You’ve got a business colleague who’s hostile...a client who’s furious...a staffer who’s deeply cynical—how do you get people to do what you want in tough situations like these? In Just Listen, veteran psychiatrist and business coach Mark Goulston reveals the secret to how to get through to anyone, even when productive communication seems impossible.“Here's the challenge,” Mark says. “People have their own needs, desires, and agendas. They have secrets they’re hiding from you. And they’re stressed, busy, and often feeling like they’re in over their heads. To cope, they throw up barricades that make it difficult to reach them even when your goals are in sync with their own.”But the good news is that there are simple strategies that can make you compelling, and break down the walls that keep you from getting through to the people you need to buy into your ideas and goals. Just Listen presents remarkably effective tools and techniques you can use whenever a job, a sale, or a relationship hangs in the balance.How effective are Mark’s techniques? One of his areas of expertise is training FBI and police hostage negotiators to handle life-or-death situations. “The same tips I teach these professionals for building empathy, de-escalating conflict, and gaining buy-in will work in any situation,” Mark says. “Whether you’re a new employee fresh out of school, a salesperson, or a CEO, once you master these skills you can take them wherever you go in your career.” And Mark has proven these strategies in his own 30-year career as a business coach at companies such as GE, IBM, Goldman Sachs, Kodak, Federal Express, Hyatt, and Disney.
With this powerful yet engaging audio book, you’ll learn how to:
”Barricades between people become barriers to success, progress, and happiness; so getting through is not just a fine art, but a crucial skill. Just Listen gives you the techniques and confidence to approach the unreachable people in your life, and turn frustrating situations into productive outcomes and rewarding relationships.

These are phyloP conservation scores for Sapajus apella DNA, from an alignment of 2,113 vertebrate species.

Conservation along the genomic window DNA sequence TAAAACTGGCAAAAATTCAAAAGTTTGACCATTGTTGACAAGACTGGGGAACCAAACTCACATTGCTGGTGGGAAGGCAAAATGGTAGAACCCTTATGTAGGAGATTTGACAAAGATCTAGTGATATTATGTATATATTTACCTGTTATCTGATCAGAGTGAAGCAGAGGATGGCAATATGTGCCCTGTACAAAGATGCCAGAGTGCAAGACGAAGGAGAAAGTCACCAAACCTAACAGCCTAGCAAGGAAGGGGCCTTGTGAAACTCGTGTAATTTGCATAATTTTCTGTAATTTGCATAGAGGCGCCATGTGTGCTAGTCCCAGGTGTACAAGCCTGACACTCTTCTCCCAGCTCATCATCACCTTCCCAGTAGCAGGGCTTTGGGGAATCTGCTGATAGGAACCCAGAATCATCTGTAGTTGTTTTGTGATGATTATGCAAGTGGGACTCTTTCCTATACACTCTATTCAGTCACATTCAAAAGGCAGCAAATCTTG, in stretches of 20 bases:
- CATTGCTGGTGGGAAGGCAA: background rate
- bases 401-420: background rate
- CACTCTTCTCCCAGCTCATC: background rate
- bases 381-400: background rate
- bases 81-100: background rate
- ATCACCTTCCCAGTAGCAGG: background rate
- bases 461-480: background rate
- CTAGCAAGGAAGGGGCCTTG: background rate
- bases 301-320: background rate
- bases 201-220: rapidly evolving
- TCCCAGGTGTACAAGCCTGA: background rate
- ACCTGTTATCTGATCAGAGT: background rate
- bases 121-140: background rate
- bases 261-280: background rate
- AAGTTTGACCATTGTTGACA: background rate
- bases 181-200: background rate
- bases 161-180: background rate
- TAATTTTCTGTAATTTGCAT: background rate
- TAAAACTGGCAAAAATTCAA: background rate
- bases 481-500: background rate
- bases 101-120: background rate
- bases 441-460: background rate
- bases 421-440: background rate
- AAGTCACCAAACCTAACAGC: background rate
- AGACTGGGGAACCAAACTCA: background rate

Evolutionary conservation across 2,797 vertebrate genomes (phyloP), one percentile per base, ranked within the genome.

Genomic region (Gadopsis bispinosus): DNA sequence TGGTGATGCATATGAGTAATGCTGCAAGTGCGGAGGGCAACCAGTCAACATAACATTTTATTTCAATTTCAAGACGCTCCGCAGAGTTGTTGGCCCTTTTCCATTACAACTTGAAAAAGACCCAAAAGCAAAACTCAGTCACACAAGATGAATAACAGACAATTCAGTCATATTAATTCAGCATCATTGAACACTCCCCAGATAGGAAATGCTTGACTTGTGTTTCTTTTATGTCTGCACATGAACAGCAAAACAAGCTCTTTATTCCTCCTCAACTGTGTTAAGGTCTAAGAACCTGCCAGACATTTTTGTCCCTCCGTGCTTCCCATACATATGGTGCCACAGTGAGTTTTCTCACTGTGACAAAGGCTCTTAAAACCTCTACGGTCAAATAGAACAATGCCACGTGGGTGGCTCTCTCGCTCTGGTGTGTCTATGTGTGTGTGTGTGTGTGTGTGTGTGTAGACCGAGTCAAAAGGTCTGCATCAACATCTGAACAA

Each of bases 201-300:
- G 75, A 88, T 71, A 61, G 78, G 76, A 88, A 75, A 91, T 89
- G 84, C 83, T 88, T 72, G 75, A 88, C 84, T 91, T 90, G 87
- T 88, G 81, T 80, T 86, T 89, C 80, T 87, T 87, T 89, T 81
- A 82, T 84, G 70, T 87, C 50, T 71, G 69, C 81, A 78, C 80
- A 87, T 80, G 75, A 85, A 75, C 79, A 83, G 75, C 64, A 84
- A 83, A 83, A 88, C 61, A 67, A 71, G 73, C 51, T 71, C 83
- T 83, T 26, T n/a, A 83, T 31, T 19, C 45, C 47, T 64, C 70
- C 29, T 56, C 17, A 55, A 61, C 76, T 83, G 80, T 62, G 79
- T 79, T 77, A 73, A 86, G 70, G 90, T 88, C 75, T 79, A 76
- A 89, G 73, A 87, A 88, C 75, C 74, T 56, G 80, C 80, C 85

©2009 Mark Goulston (P)2011 Gildan Media Corp
“Goulston’s book delivers on his promise. Read it and you will discover the secret to getting through to absolutely anyone, and I mean anyone!” (Mark Victor Hansen, co-author of Chicken Soup for the Soul)
I am offended by the author's irreverent use of God's name and crude language. Very unprofessional. When I lost respect for the author I also dismissed the content of the book.
It inspired me to become a better listener and reminded me why I should continue to listen to more books.
No, I am not interested in comparing books.
He did well.
Dr. Goulston explains how to successfully deal with out of control or difficult people by a formula designed to work with how our brains are designed. This is information that is useful in all human interaction, especially when things become heated, and also provides insight to the way our own brains work, helping explain why and how we react to stimuli. I found it contains information that I have learned from CBT/DBT, but in a more meaningful format for a person who has to survive in the business world. I'm so glad I got this book!
I don't know.
This is the first Walter Dixon narration I have listened to, and his presentation style is natural and entertaining.
How the 3 parts of the brain interact and how to move someone from the primitive reactionary brain to the human thinking brain. Also, how to avoid causing someone to respond from that primitive brain without realizing it.